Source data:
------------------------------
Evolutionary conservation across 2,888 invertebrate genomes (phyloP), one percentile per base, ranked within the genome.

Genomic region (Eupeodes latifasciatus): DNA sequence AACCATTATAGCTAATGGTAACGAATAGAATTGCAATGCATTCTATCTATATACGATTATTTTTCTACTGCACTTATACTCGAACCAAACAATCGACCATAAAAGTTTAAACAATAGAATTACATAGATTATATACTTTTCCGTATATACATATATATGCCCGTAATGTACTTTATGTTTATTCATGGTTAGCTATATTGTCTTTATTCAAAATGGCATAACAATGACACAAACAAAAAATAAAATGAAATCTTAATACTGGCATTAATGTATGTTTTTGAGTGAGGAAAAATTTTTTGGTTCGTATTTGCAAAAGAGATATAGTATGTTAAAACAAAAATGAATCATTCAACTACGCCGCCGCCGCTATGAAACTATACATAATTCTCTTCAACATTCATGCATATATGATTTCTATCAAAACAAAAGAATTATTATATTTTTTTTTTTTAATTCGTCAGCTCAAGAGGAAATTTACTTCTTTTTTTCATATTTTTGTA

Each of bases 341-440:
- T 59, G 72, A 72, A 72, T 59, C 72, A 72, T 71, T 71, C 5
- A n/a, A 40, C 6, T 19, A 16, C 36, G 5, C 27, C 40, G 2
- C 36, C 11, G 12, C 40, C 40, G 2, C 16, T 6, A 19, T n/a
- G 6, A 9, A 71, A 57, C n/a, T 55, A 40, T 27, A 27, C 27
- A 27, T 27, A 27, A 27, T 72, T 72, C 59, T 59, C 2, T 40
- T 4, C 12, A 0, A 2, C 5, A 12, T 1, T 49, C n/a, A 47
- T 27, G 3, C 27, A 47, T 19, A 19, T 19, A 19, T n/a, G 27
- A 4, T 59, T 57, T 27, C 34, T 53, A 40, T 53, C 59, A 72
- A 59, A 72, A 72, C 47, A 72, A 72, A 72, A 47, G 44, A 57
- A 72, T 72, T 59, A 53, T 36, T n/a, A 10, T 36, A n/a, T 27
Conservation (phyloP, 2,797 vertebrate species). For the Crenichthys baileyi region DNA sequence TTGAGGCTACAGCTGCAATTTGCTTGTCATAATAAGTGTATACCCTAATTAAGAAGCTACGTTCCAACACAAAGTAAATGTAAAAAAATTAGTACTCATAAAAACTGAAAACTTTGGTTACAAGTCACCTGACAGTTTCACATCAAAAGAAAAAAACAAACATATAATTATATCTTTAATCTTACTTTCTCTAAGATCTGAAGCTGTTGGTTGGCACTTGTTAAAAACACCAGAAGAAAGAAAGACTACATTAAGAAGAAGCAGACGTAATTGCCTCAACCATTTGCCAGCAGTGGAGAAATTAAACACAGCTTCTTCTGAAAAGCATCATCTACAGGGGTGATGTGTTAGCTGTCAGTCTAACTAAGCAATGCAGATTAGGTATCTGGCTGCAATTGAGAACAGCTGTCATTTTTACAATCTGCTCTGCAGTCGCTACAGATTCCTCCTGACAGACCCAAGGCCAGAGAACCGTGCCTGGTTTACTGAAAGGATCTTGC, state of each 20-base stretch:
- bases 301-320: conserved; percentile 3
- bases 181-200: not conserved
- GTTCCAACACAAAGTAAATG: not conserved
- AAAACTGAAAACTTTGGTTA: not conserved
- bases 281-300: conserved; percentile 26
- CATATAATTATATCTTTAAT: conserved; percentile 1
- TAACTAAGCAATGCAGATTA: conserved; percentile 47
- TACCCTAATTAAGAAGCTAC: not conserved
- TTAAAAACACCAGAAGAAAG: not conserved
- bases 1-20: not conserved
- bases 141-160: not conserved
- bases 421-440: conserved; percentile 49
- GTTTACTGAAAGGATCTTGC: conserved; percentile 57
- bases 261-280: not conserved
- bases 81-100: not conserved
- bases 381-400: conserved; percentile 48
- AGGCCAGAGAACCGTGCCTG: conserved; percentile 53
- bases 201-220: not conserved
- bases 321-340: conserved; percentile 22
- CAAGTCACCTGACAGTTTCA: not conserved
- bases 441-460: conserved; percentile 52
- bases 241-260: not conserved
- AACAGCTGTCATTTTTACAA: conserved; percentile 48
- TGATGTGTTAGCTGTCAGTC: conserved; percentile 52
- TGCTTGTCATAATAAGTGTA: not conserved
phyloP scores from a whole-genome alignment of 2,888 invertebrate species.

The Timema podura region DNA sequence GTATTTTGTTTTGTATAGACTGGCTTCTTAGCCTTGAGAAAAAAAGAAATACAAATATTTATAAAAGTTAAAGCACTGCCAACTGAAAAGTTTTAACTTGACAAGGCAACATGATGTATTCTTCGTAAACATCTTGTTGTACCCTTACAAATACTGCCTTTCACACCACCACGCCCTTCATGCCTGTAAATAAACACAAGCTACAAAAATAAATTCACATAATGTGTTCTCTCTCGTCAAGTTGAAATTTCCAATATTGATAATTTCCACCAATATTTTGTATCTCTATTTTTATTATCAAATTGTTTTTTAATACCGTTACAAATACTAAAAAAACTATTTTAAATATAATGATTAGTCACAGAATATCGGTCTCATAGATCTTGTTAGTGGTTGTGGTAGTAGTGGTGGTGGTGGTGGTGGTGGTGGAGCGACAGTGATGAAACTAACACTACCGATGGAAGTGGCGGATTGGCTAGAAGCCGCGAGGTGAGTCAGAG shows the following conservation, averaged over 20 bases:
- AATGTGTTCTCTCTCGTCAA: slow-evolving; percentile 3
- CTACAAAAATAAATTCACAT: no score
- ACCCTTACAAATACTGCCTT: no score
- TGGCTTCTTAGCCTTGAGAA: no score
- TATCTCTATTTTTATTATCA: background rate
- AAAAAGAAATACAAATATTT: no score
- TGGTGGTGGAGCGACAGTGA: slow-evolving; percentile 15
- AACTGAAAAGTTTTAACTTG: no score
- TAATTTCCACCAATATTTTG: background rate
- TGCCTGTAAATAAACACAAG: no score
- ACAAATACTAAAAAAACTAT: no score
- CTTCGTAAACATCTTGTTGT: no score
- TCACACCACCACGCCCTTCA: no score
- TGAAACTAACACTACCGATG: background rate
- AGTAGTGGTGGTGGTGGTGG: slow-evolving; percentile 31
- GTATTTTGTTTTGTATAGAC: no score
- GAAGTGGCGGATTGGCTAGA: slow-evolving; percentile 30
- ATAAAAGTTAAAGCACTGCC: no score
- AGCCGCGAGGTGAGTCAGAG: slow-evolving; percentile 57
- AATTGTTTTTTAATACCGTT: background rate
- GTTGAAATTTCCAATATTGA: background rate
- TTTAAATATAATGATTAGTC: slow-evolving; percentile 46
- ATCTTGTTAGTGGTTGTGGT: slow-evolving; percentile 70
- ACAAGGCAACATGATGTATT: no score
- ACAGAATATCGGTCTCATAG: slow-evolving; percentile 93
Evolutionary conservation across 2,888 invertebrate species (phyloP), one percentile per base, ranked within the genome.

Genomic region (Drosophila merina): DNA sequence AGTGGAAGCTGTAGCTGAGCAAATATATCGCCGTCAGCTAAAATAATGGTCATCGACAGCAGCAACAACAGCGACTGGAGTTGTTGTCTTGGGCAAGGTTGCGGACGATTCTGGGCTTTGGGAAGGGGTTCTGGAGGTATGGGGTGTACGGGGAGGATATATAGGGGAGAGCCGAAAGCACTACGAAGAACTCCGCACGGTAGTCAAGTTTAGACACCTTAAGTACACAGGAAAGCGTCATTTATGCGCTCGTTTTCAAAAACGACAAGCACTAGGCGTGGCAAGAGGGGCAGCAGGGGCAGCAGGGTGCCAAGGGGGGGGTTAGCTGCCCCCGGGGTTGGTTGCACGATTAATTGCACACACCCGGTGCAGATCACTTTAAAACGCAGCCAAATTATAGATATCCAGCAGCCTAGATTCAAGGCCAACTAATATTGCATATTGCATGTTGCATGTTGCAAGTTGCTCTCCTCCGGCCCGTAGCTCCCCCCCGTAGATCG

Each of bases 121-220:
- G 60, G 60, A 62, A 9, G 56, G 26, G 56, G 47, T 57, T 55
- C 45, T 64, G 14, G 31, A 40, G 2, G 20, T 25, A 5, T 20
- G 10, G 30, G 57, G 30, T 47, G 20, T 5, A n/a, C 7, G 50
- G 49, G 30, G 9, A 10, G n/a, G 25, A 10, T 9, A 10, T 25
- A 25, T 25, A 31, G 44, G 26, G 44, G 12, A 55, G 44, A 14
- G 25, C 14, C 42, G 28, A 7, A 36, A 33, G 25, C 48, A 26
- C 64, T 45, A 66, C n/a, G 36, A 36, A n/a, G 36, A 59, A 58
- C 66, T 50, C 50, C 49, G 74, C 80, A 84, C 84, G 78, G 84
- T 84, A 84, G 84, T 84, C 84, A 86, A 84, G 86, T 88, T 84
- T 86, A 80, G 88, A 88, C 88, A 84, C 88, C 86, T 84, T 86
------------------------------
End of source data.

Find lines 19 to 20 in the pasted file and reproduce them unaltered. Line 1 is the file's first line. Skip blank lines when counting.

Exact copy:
- bases 281-300: conserved; percentile 26
- CATATAATTATATCTTTAAT: conserved; percentile 1